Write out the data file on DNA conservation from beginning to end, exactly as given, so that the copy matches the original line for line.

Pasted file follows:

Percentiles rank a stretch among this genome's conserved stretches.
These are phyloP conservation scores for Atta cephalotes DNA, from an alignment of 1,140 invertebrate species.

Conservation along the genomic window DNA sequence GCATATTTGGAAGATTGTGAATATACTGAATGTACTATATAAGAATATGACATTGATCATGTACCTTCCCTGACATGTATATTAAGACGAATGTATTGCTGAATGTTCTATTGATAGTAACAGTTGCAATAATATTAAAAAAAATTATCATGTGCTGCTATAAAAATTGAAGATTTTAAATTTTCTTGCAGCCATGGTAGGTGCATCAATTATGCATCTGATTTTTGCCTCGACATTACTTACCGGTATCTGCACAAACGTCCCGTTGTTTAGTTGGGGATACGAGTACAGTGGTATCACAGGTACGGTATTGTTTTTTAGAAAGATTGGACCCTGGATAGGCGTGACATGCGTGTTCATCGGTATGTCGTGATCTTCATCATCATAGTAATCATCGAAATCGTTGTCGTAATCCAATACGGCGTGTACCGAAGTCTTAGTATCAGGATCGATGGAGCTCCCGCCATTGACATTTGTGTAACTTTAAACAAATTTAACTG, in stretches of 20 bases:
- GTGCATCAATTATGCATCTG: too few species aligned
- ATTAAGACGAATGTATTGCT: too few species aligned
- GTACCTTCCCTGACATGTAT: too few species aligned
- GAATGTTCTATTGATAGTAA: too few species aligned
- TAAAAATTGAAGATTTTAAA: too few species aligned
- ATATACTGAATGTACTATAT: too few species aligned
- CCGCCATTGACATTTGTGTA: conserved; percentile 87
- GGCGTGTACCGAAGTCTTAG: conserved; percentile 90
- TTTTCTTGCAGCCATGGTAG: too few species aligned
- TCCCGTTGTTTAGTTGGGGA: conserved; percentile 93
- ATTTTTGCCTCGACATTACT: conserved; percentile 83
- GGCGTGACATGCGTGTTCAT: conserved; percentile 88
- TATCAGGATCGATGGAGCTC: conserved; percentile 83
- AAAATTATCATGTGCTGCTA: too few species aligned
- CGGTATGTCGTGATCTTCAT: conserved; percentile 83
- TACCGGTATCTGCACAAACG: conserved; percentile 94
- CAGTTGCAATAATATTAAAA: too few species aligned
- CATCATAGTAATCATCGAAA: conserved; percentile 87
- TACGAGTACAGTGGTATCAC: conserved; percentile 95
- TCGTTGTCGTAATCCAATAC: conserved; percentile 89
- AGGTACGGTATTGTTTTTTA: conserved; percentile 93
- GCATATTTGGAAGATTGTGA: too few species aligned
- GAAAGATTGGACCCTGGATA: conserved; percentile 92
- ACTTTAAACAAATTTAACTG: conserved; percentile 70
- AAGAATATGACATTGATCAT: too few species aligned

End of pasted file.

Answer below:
Percentiles rank a stretch among this genome's conserved stretches.
These are phyloP conservation scores for Atta cephalotes DNA, from an alignment of 1,140 invertebrate species.

Conservation along the genomic window DNA sequence GCATATTTGGAAGATTGTGAATATACTGAATGTACTATATAAGAATATGACATTGATCATGTACCTTCCCTGACATGTATATTAAGACGAATGTATTGCTGAATGTTCTATTGATAGTAACAGTTGCAATAATATTAAAAAAAATTATCATGTGCTGCTATAAAAATTGAAGATTTTAAATTTTCTTGCAGCCATGGTAGGTGCATCAATTATGCATCTGATTTTTGCCTCGACATTACTTACCGGTATCTGCACAAACGTCCCGTTGTTTAGTTGGGGATACGAGTACAGTGGTATCACAGGTACGGTATTGTTTTTTAGAAAGATTGGACCCTGGATAGGCGTGACATGCGTGTTCATCGGTATGTCGTGATCTTCATCATCATAGTAATCATCGAAATCGTTGTCGTAATCCAATACGGCGTGTACCGAAGTCTTAGTATCAGGATCGATGGAGCTCCCGCCATTGACATTTGTGTAACTTTAAACAAATTTAACTG, in stretches of 20 bases:
- GTGCATCAATTATGCATCTG: too few species aligned
- ATTAAGACGAATGTATTGCT: too few species aligned
- GTACCTTCCCTGACATGTAT: too few species aligned
- GAATGTTCTATTGATAGTAA: too few species aligned
- TAAAAATTGAAGATTTTAAA: too few species aligned
- ATATACTGAATGTACTATAT: too few species aligned
- CCGCCATTGACATTTGTGTA: conserved; percentile 87
- GGCGTGTACCGAAGTCTTAG: conserved; percentile 90
- TTTTCTTGCAGCCATGGTAG: too few species aligned
- TCCCGTTGTTTAGTTGGGGA: conserved; percentile 93
- ATTTTTGCCTCGACATTACT: conserved; percentile 83
- GGCGTGACATGCGTGTTCAT: conserved; percentile 88
- TATCAGGATCGATGGAGCTC: conserved; percentile 83
- AAAATTATCATGTGCTGCTA: too few species aligned
- CGGTATGTCGTGATCTTCAT: conserved; percentile 83
- TACCGGTATCTGCACAAACG: conserved; percentile 94
- CAGTTGCAATAATATTAAAA: too few species aligned
- CATCATAGTAATCATCGAAA: conserved; percentile 87
- TACGAGTACAGTGGTATCAC: conserved; percentile 95
- TCGTTGTCGTAATCCAATAC: conserved; percentile 89
- AGGTACGGTATTGTTTTTTA: conserved; percentile 93
- GCATATTTGGAAGATTGTGA: too few species aligned
- GAAAGATTGGACCCTGGATA: conserved; percentile 92
- ACTTTAAACAAATTTAACTG: conserved; percentile 70
- AAGAATATGACATTGATCAT: too few species aligned